Exynos SoCs have an IP block known as the Multi-Format Codec (MFC) that allows them to do hardware accelerated video encoding/decoding, and the mainline kernel has a s5p-mfc Video for Linux2 (V4L2) driver that supports the MFC. The s5p-mfc driver is a Memory-to-Memory (M2M) V4L2 driver, it’s called M2M because the kernel moves video buffers from an output queue to a capture queue. The user-space enqueues buffers into the output queue, then the kernel passes these buffers to the MFC where they are converted and put it in the capture queue so the user-space can dequeue them. The GStreamer (gst) multimedia framework supports V4L2 M2M devices, but only for decoders the v4l2videodec element supports. Randy Li is working to also support M2M encoders in GStreamer (v4l2videoenc), but this hasn’t landed in upstream GStreamer yet. This post will explain how to use GStreamer and the Linux mainline kernel to do hardware […]

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  • June 1, 2016 - Mauro Carvalho Chehab

    A Report From the Linux Media Summit in Sunny San Diego

    Linux Media Summit Report 2016 – San Diego The first 2016 Linux Media Summit was recently held on April, 7 in San Diego, California in conjunction with the Embedded Linux Conference. This post will cover some of the major developments that took place during this summit. Linux Media Summit Group Photo CEC Framework Status Update The first version of the Consumer Electronics Control framework is nearing completion, and will likely be submitted for either Kernel 4.7 or 4.8. This framework will allow a lot of useful end-user features including better menu, playback, recording, and tuner control in addition to remote control pass-through. In will also enable better device information discovery and routing. Finally, plans to implement ARC/CDC hotplug support were revealed as well as plans to implement high level protocol constraints (resend, timeout, rate limiting of messages). Whether those constraints can be implemented in the kernel remains to be analyzed, […]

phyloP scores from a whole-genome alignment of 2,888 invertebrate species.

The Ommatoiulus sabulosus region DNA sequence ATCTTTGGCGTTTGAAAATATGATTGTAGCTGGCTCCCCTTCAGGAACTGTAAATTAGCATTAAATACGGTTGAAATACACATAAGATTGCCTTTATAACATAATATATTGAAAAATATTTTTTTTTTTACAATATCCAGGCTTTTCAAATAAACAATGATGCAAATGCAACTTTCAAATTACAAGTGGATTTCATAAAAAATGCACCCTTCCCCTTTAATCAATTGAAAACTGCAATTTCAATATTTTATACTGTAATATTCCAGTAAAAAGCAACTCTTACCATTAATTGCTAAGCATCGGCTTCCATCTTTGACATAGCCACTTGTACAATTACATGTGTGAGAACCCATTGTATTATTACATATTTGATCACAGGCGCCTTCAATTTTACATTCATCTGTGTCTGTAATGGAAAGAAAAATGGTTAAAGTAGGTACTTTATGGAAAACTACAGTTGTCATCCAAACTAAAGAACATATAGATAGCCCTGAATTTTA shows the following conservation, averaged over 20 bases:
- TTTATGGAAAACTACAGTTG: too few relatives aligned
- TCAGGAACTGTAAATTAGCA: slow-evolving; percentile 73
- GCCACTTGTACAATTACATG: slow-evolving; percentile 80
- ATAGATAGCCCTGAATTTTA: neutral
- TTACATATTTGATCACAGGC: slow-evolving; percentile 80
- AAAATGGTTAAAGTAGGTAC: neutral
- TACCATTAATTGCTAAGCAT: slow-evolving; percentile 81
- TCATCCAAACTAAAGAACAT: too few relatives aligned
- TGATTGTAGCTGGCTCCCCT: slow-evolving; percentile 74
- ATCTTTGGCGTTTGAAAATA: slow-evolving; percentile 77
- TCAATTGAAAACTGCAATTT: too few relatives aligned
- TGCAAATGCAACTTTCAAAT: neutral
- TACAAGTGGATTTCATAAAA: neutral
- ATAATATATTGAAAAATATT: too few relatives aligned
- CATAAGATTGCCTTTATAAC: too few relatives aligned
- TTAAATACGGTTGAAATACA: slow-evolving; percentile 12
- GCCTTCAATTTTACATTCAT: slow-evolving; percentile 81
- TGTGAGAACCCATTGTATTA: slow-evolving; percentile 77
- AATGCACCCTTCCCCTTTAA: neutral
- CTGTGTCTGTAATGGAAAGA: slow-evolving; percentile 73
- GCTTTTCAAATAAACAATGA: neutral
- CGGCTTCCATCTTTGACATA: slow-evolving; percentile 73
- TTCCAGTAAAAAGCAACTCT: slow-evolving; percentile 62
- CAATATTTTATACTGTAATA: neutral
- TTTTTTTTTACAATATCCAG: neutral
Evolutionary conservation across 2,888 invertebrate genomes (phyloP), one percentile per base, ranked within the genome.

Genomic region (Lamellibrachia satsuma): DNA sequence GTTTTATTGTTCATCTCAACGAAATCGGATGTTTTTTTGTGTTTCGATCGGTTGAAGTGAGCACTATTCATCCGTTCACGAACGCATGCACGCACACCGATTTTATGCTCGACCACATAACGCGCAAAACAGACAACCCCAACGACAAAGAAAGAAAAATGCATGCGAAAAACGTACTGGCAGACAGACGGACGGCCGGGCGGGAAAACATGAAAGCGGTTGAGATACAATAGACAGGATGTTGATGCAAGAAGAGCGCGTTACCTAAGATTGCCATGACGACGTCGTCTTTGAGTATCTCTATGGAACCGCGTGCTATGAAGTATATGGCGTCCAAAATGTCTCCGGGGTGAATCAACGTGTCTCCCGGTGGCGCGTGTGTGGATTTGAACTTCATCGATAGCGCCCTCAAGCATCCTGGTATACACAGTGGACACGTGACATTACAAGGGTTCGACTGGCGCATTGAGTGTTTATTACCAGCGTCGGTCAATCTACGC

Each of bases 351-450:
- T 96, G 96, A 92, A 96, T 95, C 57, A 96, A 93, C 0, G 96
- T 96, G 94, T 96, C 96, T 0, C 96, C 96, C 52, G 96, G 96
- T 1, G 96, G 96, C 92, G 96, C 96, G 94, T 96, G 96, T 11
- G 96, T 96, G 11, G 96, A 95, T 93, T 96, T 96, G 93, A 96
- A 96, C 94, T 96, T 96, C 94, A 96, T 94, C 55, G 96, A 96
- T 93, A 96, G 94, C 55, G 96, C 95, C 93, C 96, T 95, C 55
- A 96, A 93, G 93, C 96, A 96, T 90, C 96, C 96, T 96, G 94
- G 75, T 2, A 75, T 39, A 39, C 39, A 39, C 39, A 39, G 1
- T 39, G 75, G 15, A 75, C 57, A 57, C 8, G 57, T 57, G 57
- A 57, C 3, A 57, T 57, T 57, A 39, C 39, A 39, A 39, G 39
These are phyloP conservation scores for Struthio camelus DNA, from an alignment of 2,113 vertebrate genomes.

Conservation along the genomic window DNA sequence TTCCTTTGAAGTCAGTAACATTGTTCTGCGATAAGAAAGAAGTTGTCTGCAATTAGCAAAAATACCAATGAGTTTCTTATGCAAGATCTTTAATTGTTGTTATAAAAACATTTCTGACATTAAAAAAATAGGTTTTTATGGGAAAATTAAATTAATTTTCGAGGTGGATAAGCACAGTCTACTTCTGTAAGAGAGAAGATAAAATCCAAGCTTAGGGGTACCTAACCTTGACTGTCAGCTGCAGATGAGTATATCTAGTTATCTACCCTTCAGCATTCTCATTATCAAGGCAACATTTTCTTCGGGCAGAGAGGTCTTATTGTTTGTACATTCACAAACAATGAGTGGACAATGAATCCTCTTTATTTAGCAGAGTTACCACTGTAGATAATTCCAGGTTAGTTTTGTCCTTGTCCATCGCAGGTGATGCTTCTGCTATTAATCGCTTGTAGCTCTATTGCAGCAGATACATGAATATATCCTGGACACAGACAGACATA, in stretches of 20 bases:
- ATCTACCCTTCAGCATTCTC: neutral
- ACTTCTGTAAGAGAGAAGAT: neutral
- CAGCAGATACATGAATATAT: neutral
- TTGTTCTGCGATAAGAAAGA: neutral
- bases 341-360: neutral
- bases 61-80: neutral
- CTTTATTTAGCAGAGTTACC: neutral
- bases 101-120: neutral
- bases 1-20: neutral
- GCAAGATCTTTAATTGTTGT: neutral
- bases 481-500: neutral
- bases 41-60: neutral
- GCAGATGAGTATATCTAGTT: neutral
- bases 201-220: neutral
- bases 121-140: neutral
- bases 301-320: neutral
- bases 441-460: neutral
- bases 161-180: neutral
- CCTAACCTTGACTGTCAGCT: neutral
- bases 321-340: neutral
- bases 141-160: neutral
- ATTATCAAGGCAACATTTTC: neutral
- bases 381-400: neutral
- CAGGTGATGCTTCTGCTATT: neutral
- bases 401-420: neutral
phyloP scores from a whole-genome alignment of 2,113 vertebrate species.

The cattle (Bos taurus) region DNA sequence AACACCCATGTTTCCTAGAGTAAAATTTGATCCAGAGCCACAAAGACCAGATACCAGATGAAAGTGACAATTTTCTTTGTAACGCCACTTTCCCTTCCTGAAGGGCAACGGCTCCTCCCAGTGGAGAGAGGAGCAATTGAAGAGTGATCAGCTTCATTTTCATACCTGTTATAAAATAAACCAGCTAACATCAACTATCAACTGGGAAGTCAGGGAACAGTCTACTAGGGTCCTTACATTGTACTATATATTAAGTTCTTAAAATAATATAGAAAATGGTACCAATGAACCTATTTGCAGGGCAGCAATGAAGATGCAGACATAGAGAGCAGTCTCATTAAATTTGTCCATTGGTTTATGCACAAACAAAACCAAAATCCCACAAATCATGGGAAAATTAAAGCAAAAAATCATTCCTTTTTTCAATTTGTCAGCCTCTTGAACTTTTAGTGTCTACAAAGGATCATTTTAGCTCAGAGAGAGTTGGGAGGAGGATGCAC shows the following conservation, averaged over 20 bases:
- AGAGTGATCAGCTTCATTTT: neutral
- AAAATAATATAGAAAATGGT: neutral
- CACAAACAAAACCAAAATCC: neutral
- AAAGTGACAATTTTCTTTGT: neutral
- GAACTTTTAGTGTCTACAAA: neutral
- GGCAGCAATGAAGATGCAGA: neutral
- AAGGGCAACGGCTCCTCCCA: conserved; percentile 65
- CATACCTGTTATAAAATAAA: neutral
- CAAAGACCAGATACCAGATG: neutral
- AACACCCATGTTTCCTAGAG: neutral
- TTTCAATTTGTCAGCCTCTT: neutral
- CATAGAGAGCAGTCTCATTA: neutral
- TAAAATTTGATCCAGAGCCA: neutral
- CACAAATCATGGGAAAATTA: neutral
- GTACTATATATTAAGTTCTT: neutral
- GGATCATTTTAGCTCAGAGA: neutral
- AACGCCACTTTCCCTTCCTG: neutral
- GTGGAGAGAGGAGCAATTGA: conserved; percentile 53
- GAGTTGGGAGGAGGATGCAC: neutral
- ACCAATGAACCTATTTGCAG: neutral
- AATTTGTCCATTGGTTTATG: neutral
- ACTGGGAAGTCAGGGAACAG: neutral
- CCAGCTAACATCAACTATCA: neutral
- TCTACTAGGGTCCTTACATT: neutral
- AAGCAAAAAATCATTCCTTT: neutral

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  • The Linux Kernel Summit Media Workshop was held on October 26, 2015 in Seoul, South Korea. We had 21 attendees from various companies and places in the world gather to discuss the current state of Linux Media and the challenges that need to be overcome to push these technologies into the future. This article will cover the major topics that were discussed during this workshop and the decisions that were made about the direction of this community.   Codec API Improvements Currently, Video4Linux version 2 (V4L2) memory to memory devices uses the Stream API to handle coders/decoders (codecs), but it might be time for us to develop a Frame API to handle newer devices. Stream API The original V4L2 codec API was developed along with the Exynos codec driver. Since the device implements high-level operations in hardware, the resulting API was high-level as well with drivers accepting unprocessed raw streams. […]

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  • April 25, 2015 - Samsung Open Source Group

    Open Source Weekly Wrap-Up: April 19 – 24, 2015

    Samsung Launches GearVRf: an Open Source Virtual Reality Framework GearVRf is a new open source rendering library for application development on VR-supported Android devices. The GearVRf API provides simplified access to the Oculus SDK functionality via the Java Native Interface and the GearVRf native library. This project was launched by Samsung as a collaborative effort that involved the Open Source Group. This blog will feature an article next week that covers the work we put into launching this project. Learn more, or get involved through the Gear VRf Wiki. Daily Wayland & Weston Builds For Ubuntu While Canonical is focusing on Mir for Ubuntu’s display server, other developers are still working on alternatives, such as our very own Bryce Harrington. Bryce has established a daily build archive of Wayland and the reference Weston compositor. This makes it easier than ever before to try out the newest Wayland/Weston code on Ubuntu […]